According to some vintage programmes at the Lincoln Center Performing Arts Library, The Folly first opened on November 4, 1901 with George W. Monroe in the stage comedy, “Mrs. B. O'Shaugnessy.” The Folly became the flagship of Hyde & Behman’s Brooklyn houses: “Being the first theatre in Greater New York erected under the new theatre building laws, it complies with all the requirements as to large and numerous exits and fireproof construction…A stage measuring 36 by 80 feet can accommodate the largest and most elaborate scenery. The main floor of the auditorium has 850 seats, the balcony 600, and the gallery almost as many more. All seats, including those in boxes, command a perfect view of the stage…The ease of the patrons is provided for by the liberal spacing of aisles and seats, and the comfortable, well-fitting seats. The air is purified during the performance by the numerous air ducts and electric fans that have been installed…The lighting of the entire house is most brilliant: most of the electric lights are placed directly in the plaster, but beautiful fixtures are placed in the entrances and on the side walls when necessary. The electric equipment, both on the stage and in the auditorium, is capable of producing an endless variety of effects, and is easily manipulated from the main switchboard backstage…Sitting in the auditorium, you see three ceiling paintings by Tojetti— the center one showing ‘Love and Music,’ and the side panels ‘Night and Day’— being beautiful dancing figures, with large sun and moon for backgrounds. Elaborate floral paintings and other decorations are the work of Illanic Panzironi, who collaborated with Mr. Tojetti… The exterior of the building shows an imposing tower on the corner, 95 feet high, with flagpole, from which will float the burgee of The Folly, and surmounted by a conspicuous weather vane. The tower is of a particularly graceful and pleasing outline, with its domed roof and dormers above, and the wide, balustraded portico surrounding it below. This portico contains the three large arched entrances to the main vestibules and lobby.”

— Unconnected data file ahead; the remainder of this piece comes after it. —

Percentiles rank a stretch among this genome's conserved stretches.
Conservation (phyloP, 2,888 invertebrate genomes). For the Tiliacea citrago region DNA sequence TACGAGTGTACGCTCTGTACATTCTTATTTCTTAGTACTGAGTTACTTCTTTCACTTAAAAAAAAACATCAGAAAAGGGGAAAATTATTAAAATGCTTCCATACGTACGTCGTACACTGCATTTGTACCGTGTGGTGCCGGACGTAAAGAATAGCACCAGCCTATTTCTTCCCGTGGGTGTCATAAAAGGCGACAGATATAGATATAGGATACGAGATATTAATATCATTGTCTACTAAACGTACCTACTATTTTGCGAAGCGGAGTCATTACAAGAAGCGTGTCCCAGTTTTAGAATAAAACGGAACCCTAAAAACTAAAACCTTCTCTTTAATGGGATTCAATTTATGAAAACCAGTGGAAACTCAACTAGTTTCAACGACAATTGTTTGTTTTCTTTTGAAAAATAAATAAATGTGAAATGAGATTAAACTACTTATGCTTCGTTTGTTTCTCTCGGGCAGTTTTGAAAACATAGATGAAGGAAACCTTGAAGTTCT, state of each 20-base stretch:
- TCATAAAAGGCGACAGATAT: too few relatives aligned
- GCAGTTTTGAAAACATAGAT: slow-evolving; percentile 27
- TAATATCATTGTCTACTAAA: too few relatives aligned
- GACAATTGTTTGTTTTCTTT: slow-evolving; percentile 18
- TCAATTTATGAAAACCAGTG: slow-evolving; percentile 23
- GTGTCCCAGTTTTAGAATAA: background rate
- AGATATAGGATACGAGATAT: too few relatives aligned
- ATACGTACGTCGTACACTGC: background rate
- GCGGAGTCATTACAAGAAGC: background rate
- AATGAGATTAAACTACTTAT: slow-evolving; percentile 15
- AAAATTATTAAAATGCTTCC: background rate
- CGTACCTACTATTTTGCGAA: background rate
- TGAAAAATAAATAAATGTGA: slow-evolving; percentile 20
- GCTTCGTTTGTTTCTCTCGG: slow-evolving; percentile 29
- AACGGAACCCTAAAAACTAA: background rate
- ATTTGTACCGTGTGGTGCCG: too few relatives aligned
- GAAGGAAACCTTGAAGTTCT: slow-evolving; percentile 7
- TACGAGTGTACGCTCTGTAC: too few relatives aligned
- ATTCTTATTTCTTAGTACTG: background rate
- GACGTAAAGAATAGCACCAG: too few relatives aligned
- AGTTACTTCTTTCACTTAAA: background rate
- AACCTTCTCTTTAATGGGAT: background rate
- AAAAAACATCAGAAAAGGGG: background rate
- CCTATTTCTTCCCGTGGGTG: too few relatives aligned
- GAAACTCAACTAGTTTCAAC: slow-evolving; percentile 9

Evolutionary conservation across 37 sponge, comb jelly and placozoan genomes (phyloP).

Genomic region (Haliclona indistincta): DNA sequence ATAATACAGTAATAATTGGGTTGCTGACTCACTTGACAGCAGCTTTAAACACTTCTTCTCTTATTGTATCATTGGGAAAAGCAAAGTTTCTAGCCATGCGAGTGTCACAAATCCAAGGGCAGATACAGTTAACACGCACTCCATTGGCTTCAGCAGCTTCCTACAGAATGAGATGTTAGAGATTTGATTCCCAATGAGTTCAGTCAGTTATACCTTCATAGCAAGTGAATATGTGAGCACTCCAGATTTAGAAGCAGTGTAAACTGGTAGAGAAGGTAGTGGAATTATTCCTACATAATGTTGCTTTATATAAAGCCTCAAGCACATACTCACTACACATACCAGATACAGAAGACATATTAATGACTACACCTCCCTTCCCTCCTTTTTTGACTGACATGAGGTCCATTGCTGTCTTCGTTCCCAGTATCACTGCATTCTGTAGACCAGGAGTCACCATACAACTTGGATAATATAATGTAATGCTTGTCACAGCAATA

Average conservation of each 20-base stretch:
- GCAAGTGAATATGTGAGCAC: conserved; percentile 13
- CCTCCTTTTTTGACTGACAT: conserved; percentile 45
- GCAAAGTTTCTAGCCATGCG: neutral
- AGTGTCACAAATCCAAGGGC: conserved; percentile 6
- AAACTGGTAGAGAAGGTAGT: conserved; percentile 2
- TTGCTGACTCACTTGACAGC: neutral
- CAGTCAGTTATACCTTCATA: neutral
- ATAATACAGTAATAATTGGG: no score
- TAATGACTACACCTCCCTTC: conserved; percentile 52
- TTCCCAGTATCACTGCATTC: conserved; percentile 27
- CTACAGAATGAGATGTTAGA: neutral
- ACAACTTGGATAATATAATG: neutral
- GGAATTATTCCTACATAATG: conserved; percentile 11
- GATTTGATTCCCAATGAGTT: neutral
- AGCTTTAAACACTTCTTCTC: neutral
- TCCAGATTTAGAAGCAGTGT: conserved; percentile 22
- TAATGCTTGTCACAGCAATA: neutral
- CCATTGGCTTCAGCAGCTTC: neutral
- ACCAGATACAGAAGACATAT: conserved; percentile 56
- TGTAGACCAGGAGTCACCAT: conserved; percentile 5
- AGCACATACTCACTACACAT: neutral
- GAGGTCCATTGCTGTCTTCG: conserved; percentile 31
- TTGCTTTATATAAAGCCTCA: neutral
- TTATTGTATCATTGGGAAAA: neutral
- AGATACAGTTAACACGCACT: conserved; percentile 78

jflundy on April 9, 2008 at 4:14 pm